- ALREADY HAPPENED:
Duncan Hannah Twentieth-Century Boy: Notebooks of the Seventies
March 15 @ 7:00 pm - 9:00 pm
…the author’s enthusiasm for la vie bohème and general disdain for the square world at times reads like a cross between a glam-rock Kerouac and a stoned Holden Caulfield (in the best possible way). —Kirkus Reviews
Howl! Happening is pleased to present an evening with Duncan Hannah and friends to celebrate the publication of Twentieth-Century Boy: Notebooks of the Seventies (Knopf, 3/13/18), by celebrated painter Duncan Hannah. The book is a rollicking and vividly immediate account of his life in 1970s New York—a lost (and increasingly mystical) world of freedom, squalor, and artistic achievement.
Hannah arrived in New York City from Minneapolis in the early 1970s as an art student hungry for experience, game for almost anything, and with a prodigious taste for drugs, girls, alcohol, movies, rock and roll, books, parties, and everything else the city had to offer. Throughout the decade he kept lively, shockingly well-written journals chronicling his experiences, which now jump off the page with a brilliant and expressive immediacy. A louche, sometimes lurid, and incredibly entertaining report, his notebooks are full of outrageously bad behavior, naked ambition, gender-bending celebrities, fantastically good music and evaporating barriers of taste and decorum. Hannah crosses paths with Patti Smith, David Bowie, Lou Reed, Iggy Pop, Andy Warhol, and dozens of other night clubbers of lesser fame. But at the book’s center is a young man in the mix and on the make, determined to forge an identity for himself as an artist while being at risk from his own heedless appetites.
Told with a painter’s eye for detail and a raconteur’s gift for storytelling, Twentieth-Century Boy: Notebooks of the Seventies is a time capsule from a scary, seedy, but irresistible time and place.
PRAISE for TWENTIETH-CENTURY BOY
“Duncan Hannah’s Twentieth Century Boy is an unfiltered portrait of the artist as a young horndog, blessed or cursed with Bowie-like androgyny, and half the time ‘hopped up on Pernod and amphetamines.’ Amazingly—in these diaries from an extended adolescence—the prose is hopped up, too, and as disorienting as the intense downtown streets of New York City in the 70s they so accurately sketch. That these pages were written by a raw boy painter and not an eminence grise master of the art of memoir is key to their magic and mystery. A Pillow Book from a decade when no one ever slept.”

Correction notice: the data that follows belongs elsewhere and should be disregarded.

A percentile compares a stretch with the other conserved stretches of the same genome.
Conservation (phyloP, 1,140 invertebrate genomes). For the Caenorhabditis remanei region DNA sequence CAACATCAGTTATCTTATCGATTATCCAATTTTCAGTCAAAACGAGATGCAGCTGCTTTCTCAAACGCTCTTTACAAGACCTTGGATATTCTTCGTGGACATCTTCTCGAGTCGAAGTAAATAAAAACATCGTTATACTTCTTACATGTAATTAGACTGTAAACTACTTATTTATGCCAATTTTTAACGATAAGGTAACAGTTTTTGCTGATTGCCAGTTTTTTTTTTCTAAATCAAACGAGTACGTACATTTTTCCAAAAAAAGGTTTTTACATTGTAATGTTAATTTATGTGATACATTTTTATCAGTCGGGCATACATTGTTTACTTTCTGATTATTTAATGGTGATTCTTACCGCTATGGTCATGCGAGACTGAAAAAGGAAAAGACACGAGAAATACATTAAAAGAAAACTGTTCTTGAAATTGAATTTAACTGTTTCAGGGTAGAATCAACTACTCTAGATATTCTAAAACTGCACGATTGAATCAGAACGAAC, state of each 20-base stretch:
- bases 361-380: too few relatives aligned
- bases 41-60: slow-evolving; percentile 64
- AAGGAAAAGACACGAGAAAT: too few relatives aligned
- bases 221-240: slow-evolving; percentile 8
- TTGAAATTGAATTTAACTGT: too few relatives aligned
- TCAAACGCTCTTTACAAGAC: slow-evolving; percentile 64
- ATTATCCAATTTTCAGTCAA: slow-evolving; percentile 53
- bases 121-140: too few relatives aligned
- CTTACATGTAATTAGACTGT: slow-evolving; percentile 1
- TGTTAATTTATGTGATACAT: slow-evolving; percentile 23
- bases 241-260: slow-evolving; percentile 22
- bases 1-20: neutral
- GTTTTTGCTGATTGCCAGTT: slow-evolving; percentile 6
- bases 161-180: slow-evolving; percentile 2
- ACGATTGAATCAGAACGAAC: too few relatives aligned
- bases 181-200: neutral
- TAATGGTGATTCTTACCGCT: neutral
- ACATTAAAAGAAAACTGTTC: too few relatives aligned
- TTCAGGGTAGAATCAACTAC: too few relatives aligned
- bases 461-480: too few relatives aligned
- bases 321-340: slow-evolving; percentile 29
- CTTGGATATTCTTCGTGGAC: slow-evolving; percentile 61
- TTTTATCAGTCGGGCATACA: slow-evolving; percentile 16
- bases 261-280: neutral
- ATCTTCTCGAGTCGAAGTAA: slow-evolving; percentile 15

— Brad Gooch, author of Smash Cut and Flannery
“Artist Duncan Hannah came to New York at 17, ambitious, angelic, straight and–according to his hugely entertaining diary–priapic. Despite being stoned or hungover more often than not, he found time to grow as an artist and record his adventures in absorbing detail, including memorable encounters with Salvador Dalí, Andy Warhol, David Hockney and Ned Rorem.”
—John Berendt, author of Midnight in the Garden of Good and Evil
“In early ‘70s downtown NYC, Duncan Hannah was one of the wild boys, precocious and impossibly gorgeous…These diaries, hidden away for ages, are like the Dead Sea Scrolls of a mythological Lower Manhattan underground, where the New York Dolls glitter-rock brigade made way for the CBGB revolution of Patti Smith and Television. With gobs of Warholian gossip and passionate listings of all the most radical records, books and films of the day, Twentieth Century Boy immerses the reader in a history of beauty from the Nouvelle vague to meetings with David Hockney. As the writing progresses from rat-a-tat teen beat to more adult considerations, we glean Duncan’s romance and eventual providence: to be cool is not the point, being an artist in love with the universe is.”
—Thurston Moore, co-founder of Sonic Youth
“A dandy, a flaneur, a rock ‘n’ roll wastrel wandering Candide-like through the dangerous undercurrents of the 1970s: if Duncan Hannah didn’t exist, you’d have to invent him”
—Jon Savage, author of England’s Dreaming and 1966
“When you come to New York City a wide-eyed artist only to discover you’re the cutest and most talented tyke in town, you meet lots of people—David Bowie, Andy Warhol and Lou Reed to name just a few—and interesting capers ensue. In Twentieth-Century Boy these adventures are recounted in prose that is eloquent and funny, written by a teen wise beyond his years. Duncan Hannah’s journals bring back the adolescence that most of us wish we had.”
— Gillian McCain, co-author of Please Kill Me